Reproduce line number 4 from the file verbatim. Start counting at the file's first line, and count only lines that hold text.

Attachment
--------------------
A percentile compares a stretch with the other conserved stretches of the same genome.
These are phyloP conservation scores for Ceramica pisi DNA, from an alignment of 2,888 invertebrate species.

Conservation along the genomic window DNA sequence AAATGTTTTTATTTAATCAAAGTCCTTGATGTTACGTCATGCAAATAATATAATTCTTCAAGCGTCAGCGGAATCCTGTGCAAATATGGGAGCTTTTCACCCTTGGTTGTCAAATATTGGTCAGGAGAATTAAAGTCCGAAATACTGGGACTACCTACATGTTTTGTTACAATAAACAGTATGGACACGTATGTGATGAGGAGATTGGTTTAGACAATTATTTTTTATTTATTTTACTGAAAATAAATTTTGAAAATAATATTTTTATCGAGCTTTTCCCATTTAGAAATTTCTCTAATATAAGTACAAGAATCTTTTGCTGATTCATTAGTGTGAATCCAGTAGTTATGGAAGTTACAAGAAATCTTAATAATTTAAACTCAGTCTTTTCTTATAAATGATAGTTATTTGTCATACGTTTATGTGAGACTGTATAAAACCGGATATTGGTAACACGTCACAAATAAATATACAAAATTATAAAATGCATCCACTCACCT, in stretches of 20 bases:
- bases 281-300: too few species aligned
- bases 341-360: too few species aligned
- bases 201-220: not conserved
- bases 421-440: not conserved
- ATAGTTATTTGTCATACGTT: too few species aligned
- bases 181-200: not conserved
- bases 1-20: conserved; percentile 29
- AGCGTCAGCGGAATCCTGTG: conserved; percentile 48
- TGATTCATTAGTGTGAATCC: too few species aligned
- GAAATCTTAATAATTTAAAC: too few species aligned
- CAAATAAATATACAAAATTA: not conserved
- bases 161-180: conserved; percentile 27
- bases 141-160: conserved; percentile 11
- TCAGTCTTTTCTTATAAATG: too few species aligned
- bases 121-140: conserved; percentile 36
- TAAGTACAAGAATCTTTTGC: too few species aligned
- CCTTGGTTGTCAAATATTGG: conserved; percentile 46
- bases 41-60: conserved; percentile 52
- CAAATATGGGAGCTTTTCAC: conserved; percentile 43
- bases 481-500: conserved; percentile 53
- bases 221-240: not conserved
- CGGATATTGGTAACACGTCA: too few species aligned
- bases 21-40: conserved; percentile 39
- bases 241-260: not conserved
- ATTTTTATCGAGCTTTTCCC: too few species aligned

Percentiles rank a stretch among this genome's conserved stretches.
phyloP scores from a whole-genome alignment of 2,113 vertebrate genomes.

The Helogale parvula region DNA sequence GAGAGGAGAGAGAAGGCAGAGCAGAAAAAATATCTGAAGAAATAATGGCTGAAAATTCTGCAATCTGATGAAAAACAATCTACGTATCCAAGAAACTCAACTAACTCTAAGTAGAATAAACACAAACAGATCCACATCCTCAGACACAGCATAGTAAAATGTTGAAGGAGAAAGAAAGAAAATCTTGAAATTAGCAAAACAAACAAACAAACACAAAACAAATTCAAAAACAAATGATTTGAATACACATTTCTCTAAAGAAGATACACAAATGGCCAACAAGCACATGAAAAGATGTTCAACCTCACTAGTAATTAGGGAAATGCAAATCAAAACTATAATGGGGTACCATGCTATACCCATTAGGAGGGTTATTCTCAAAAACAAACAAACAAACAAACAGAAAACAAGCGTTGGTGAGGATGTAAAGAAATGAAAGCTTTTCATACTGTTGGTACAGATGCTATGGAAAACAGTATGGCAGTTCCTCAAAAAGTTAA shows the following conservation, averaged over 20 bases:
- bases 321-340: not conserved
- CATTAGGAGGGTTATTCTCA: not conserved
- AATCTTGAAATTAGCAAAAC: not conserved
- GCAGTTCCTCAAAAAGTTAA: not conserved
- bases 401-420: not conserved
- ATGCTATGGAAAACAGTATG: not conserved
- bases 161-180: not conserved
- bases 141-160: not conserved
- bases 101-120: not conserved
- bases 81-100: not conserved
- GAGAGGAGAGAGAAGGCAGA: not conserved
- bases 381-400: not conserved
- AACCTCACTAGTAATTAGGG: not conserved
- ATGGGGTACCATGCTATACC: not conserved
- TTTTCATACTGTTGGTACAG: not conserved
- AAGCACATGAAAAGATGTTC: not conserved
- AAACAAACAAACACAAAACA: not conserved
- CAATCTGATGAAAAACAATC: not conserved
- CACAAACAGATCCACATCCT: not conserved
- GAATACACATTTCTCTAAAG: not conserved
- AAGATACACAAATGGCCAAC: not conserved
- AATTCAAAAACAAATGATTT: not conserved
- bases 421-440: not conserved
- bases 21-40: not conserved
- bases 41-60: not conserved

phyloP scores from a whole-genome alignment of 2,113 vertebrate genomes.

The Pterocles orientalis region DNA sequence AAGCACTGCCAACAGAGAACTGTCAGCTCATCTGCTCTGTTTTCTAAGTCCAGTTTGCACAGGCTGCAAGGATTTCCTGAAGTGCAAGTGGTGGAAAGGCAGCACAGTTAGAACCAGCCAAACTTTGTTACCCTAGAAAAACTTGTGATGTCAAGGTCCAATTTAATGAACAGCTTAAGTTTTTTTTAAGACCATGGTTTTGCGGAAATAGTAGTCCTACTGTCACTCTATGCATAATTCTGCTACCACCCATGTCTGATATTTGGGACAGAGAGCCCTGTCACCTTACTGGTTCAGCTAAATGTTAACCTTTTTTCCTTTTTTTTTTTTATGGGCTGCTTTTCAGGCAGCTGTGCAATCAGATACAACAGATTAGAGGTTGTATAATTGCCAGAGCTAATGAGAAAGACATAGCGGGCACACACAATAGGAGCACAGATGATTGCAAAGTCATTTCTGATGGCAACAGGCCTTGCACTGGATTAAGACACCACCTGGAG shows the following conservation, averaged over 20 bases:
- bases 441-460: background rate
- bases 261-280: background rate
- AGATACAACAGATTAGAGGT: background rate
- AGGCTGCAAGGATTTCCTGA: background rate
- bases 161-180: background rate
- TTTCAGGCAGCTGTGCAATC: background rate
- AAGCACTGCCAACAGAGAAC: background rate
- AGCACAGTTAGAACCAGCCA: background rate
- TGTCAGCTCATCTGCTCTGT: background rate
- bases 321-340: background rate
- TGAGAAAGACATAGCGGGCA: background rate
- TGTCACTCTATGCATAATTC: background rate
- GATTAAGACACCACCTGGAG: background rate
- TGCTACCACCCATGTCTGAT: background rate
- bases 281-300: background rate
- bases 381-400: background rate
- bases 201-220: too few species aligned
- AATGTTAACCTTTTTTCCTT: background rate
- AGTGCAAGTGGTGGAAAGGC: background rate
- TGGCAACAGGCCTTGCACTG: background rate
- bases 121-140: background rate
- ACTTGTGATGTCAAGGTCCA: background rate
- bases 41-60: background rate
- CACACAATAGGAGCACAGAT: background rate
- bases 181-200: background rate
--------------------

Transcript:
- bases 281-300: too few species aligned